The Local Government Association of Queensland has criticised the Queensland Government’s move to exclude councils from the planning and approval process for new buildings or building extensions in schools and hospitals, claiming that it risks “opening the floodgates to unregulated development – and that may cost ratepayers millions of dollars to fix”.


LGAQ chief executive Greg Hallam said the decision, passed just before the Government went into caretaker mode, cuts  communities out of the decision making process.

“Worse, it risks leaving those same communities reliant on inadequate water, sewerage, road and transport infrastructure,” said Mr Hallam.

“These changes allow for large developments to occur on prominent sites in our communities without any regard for the impact on surrounding residents and businesses or the road, water and other infrastructure needed to support them,’’ Mr Hallam said. 

“The Government is promoting this as a move to cut red tape but in truth it is about disregarding community input into development decisions.’’

Mr Hallam said the move was further demonstration that the Government was all about fast tracking policy to the detriment of proper planning principles.

He warned the change would give schools a blank cheque to build what they wanted with no obligation to consult neighbouring property owners who were likely to wear the cost in the long run.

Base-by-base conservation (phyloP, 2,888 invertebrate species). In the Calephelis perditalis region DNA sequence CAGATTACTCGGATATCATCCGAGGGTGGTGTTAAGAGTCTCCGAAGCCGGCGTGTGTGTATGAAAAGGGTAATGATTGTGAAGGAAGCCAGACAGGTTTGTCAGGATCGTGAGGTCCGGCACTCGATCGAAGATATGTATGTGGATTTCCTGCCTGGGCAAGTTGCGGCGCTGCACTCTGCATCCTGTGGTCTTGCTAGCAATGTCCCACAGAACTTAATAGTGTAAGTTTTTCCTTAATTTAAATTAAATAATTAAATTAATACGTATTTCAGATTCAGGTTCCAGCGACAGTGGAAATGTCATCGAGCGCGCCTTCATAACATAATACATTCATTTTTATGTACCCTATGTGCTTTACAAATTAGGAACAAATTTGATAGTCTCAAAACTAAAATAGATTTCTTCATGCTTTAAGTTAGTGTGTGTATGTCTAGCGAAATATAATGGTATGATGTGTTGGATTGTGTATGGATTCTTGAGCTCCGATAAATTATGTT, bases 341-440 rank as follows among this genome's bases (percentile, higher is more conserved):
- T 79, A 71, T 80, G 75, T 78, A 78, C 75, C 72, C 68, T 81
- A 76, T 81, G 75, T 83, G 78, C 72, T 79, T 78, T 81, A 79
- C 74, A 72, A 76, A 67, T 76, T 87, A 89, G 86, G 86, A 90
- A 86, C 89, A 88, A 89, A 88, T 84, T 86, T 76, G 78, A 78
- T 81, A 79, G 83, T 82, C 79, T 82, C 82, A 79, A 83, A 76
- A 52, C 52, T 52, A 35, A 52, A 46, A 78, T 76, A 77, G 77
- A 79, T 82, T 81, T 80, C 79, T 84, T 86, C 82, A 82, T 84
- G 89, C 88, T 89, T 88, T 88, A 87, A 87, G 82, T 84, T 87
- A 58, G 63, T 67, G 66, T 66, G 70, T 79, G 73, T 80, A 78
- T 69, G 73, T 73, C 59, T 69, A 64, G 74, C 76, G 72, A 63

“It displays an appalling lack of regard for community consultation and a willingness to lump councils and their communities with the burden of working out what such developments mean for future council finances,’’ he said.

“It is worth noting, too, that this move was made at the very last minute before caretaker provisions came into force. 


“What is the Government’s real motive here?

“The LGAQ will continue to lobby the incoming government, following the 24 March state election, to scrap this decision and allow local communities more influence over the shape and scale of development on school and hospital grounds, so that the full implications of such decisions are better understood.’’